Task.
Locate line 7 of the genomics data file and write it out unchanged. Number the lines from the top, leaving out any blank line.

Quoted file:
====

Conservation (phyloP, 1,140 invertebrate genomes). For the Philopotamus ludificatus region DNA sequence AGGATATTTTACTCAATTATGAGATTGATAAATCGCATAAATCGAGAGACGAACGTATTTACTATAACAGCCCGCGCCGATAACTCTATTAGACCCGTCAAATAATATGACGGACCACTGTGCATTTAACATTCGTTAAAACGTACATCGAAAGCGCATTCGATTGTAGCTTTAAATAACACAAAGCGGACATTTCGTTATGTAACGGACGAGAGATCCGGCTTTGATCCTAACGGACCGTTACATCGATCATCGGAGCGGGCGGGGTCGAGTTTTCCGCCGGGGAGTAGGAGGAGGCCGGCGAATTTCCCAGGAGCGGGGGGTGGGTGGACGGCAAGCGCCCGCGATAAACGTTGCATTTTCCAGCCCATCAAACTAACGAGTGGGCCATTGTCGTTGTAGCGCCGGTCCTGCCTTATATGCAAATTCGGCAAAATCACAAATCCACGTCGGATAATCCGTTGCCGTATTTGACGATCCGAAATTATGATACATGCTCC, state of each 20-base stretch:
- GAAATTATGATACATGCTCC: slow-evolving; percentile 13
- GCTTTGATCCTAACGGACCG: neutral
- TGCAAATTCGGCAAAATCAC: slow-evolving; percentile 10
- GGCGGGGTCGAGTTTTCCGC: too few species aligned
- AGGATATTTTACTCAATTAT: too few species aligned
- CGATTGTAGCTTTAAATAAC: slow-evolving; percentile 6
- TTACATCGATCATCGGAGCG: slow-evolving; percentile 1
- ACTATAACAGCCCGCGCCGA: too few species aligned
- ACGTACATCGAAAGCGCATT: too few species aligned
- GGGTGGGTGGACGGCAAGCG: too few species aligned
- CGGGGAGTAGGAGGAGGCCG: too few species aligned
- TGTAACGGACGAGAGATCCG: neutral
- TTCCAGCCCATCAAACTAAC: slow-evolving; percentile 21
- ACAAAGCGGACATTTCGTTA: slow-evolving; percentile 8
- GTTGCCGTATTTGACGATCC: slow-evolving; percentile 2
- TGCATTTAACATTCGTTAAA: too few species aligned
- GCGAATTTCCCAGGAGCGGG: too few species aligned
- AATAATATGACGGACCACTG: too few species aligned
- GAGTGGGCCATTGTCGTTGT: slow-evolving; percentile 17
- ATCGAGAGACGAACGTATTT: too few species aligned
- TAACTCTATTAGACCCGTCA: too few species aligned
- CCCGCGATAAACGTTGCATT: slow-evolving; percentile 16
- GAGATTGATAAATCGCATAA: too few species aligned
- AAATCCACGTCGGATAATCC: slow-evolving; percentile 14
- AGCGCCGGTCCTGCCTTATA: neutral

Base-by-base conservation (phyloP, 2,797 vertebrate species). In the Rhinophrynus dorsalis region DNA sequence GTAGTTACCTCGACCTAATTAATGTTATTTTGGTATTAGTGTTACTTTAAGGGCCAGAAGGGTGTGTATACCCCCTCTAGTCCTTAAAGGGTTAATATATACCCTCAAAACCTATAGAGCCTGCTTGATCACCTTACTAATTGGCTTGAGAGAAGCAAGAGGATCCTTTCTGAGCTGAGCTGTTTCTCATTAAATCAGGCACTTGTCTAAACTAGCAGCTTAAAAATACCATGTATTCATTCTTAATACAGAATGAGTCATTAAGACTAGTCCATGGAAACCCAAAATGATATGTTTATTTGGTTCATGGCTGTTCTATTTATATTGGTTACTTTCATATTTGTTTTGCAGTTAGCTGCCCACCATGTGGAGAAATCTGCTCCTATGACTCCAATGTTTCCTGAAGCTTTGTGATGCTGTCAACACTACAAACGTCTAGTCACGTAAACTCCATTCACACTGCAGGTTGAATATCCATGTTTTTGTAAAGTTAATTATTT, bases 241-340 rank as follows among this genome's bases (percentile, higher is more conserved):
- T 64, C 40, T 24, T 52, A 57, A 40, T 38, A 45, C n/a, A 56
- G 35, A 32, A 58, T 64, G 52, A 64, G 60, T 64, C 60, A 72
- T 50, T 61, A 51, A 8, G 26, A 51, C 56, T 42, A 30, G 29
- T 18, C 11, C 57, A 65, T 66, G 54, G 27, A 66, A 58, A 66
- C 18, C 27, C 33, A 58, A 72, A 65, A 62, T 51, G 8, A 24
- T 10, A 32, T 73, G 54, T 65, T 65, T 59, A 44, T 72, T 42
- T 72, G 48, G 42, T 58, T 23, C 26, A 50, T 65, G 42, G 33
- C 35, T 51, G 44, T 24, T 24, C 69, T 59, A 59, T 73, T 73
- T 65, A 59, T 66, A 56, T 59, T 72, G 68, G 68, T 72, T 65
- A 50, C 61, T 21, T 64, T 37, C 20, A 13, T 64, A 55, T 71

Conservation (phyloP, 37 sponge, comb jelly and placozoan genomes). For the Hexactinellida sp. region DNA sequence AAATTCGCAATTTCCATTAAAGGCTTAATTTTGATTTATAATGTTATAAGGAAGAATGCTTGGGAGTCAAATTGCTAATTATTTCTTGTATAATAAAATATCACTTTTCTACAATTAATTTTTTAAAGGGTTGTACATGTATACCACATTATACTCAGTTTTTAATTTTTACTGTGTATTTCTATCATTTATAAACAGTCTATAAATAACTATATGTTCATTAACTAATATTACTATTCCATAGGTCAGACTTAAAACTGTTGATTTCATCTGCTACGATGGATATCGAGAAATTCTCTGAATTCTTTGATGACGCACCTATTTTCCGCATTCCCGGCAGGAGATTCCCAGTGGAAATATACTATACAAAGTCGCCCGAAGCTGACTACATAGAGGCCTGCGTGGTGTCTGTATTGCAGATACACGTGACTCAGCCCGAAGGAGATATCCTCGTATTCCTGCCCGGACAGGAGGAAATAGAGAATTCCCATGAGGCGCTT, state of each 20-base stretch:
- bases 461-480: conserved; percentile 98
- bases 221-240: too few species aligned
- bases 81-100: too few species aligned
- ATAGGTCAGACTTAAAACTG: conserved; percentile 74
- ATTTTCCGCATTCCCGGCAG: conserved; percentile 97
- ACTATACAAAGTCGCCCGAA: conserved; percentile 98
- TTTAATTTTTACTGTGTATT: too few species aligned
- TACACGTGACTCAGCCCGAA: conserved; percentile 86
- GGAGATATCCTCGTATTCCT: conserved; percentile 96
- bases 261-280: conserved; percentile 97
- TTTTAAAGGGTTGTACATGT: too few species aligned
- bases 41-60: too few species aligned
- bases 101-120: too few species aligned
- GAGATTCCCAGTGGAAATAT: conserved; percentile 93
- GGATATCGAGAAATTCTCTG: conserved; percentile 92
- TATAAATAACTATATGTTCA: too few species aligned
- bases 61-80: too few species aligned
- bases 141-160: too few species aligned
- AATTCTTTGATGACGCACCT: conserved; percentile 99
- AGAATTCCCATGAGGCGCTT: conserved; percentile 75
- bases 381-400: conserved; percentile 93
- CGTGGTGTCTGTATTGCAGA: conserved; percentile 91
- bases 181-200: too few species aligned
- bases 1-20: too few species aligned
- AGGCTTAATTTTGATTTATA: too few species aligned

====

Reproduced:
- CGATTGTAGCTTTAAATAAC: slow-evolving; percentile 6